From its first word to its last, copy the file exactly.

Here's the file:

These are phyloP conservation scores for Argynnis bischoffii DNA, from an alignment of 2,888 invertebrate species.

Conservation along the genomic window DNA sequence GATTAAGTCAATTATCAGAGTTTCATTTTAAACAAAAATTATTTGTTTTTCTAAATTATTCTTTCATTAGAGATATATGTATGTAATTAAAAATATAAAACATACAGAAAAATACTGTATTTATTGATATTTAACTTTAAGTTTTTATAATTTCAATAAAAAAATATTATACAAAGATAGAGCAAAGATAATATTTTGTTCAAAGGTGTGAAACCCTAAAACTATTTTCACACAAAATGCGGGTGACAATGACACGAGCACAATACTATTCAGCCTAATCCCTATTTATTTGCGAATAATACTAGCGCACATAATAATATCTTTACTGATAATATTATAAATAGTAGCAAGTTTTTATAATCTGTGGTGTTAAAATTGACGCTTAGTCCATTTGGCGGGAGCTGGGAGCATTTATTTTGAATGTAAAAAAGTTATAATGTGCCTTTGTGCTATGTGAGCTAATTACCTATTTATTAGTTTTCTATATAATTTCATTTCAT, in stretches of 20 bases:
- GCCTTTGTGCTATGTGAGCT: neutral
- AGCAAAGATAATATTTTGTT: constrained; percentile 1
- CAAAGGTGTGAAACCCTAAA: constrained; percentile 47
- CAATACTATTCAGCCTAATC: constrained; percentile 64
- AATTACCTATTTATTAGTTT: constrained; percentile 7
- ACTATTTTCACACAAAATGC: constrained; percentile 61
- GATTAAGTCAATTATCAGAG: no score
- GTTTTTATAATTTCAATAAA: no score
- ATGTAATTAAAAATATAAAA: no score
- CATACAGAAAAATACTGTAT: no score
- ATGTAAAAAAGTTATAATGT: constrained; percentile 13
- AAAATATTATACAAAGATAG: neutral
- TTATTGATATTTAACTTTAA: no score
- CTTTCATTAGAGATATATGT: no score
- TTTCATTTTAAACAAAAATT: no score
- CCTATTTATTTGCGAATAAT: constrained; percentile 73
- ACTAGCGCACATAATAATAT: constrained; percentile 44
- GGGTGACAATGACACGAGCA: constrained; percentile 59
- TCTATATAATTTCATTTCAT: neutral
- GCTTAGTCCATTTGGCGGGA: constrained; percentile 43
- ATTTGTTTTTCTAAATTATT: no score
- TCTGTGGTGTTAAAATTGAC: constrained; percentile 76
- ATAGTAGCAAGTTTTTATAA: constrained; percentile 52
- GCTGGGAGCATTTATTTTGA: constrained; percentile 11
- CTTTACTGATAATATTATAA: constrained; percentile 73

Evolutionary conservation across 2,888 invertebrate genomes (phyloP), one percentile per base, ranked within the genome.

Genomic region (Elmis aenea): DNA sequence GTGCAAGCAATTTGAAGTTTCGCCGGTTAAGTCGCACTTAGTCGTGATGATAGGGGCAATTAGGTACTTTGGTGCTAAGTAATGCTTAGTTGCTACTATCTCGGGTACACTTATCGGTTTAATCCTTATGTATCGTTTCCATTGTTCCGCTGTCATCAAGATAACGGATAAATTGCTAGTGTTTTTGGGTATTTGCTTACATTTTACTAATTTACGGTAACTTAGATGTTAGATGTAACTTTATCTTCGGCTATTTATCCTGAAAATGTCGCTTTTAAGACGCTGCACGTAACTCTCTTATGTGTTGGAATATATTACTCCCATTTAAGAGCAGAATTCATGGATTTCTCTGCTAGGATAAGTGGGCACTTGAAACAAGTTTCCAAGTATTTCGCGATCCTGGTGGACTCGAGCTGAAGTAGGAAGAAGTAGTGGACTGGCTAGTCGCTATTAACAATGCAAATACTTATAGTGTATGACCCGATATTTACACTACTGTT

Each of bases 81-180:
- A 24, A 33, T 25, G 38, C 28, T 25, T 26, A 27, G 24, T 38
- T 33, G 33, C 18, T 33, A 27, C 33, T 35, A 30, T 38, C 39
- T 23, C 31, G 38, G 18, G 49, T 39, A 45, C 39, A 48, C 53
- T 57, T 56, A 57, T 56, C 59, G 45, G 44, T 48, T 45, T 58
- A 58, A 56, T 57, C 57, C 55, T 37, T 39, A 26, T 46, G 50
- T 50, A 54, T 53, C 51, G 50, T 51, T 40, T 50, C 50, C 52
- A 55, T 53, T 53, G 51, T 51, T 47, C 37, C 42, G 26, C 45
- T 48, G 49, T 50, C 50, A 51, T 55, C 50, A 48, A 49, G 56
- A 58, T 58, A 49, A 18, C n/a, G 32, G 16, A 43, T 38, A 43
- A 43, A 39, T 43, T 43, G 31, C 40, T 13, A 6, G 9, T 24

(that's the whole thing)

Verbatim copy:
These are phyloP conservation scores for Argynnis bischoffii DNA, from an alignment of 2,888 invertebrate species.

Conservation along the genomic window DNA sequence GATTAAGTCAATTATCAGAGTTTCATTTTAAACAAAAATTATTTGTTTTTCTAAATTATTCTTTCATTAGAGATATATGTATGTAATTAAAAATATAAAACATACAGAAAAATACTGTATTTATTGATATTTAACTTTAAGTTTTTATAATTTCAATAAAAAAATATTATACAAAGATAGAGCAAAGATAATATTTTGTTCAAAGGTGTGAAACCCTAAAACTATTTTCACACAAAATGCGGGTGACAATGACACGAGCACAATACTATTCAGCCTAATCCCTATTTATTTGCGAATAATACTAGCGCACATAATAATATCTTTACTGATAATATTATAAATAGTAGCAAGTTTTTATAATCTGTGGTGTTAAAATTGACGCTTAGTCCATTTGGCGGGAGCTGGGAGCATTTATTTTGAATGTAAAAAAGTTATAATGTGCCTTTGTGCTATGTGAGCTAATTACCTATTTATTAGTTTTCTATATAATTTCATTTCAT, in stretches of 20 bases:
- GCCTTTGTGCTATGTGAGCT: neutral
- AGCAAAGATAATATTTTGTT: constrained; percentile 1
- CAAAGGTGTGAAACCCTAAA: constrained; percentile 47
- CAATACTATTCAGCCTAATC: constrained; percentile 64
- AATTACCTATTTATTAGTTT: constrained; percentile 7
- ACTATTTTCACACAAAATGC: constrained; percentile 61
- GATTAAGTCAATTATCAGAG: no score
- GTTTTTATAATTTCAATAAA: no score
- ATGTAATTAAAAATATAAAA: no score
- CATACAGAAAAATACTGTAT: no score
- ATGTAAAAAAGTTATAATGT: constrained; percentile 13
- AAAATATTATACAAAGATAG: neutral
- TTATTGATATTTAACTTTAA: no score
- CTTTCATTAGAGATATATGT: no score
- TTTCATTTTAAACAAAAATT: no score
- CCTATTTATTTGCGAATAAT: constrained; percentile 73
- ACTAGCGCACATAATAATAT: constrained; percentile 44
- GGGTGACAATGACACGAGCA: constrained; percentile 59
- TCTATATAATTTCATTTCAT: neutral
- GCTTAGTCCATTTGGCGGGA: constrained; percentile 43
- ATTTGTTTTTCTAAATTATT: no score
- TCTGTGGTGTTAAAATTGAC: constrained; percentile 76
- ATAGTAGCAAGTTTTTATAA: constrained; percentile 52
- GCTGGGAGCATTTATTTTGA: constrained; percentile 11
- CTTTACTGATAATATTATAA: constrained; percentile 73

Evolutionary conservation across 2,888 invertebrate genomes (phyloP), one percentile per base, ranked within the genome.

Genomic region (Elmis aenea): DNA sequence GTGCAAGCAATTTGAAGTTTCGCCGGTTAAGTCGCACTTAGTCGTGATGATAGGGGCAATTAGGTACTTTGGTGCTAAGTAATGCTTAGTTGCTACTATCTCGGGTACACTTATCGGTTTAATCCTTATGTATCGTTTCCATTGTTCCGCTGTCATCAAGATAACGGATAAATTGCTAGTGTTTTTGGGTATTTGCTTACATTTTACTAATTTACGGTAACTTAGATGTTAGATGTAACTTTATCTTCGGCTATTTATCCTGAAAATGTCGCTTTTAAGACGCTGCACGTAACTCTCTTATGTGTTGGAATATATTACTCCCATTTAAGAGCAGAATTCATGGATTTCTCTGCTAGGATAAGTGGGCACTTGAAACAAGTTTCCAAGTATTTCGCGATCCTGGTGGACTCGAGCTGAAGTAGGAAGAAGTAGTGGACTGGCTAGTCGCTATTAACAATGCAAATACTTATAGTGTATGACCCGATATTTACACTACTGTT

Each of bases 81-180:
- A 24, A 33, T 25, G 38, C 28, T 25, T 26, A 27, G 24, T 38
- T 33, G 33, C 18, T 33, A 27, C 33, T 35, A 30, T 38, C 39
- T 23, C 31, G 38, G 18, G 49, T 39, A 45, C 39, A 48, C 53
- T 57, T 56, A 57, T 56, C 59, G 45, G 44, T 48, T 45, T 58
- A 58, A 56, T 57, C 57, C 55, T 37, T 39, A 26, T 46, G 50
- T 50, A 54, T 53, C 51, G 50, T 51, T 40, T 50, C 50, C 52
- A 55, T 53, T 53, G 51, T 51, T 47, C 37, C 42, G 26, C 45
- T 48, G 49, T 50, C 50, A 51, T 55, C 50, A 48, A 49, G 56
- A 58, T 58, A 49, A 18, C n/a, G 32, G 16, A 43, T 38, A 43
- A 43, A 39, T 43, T 43, G 31, C 40, T 13, A 6, G 9, T 24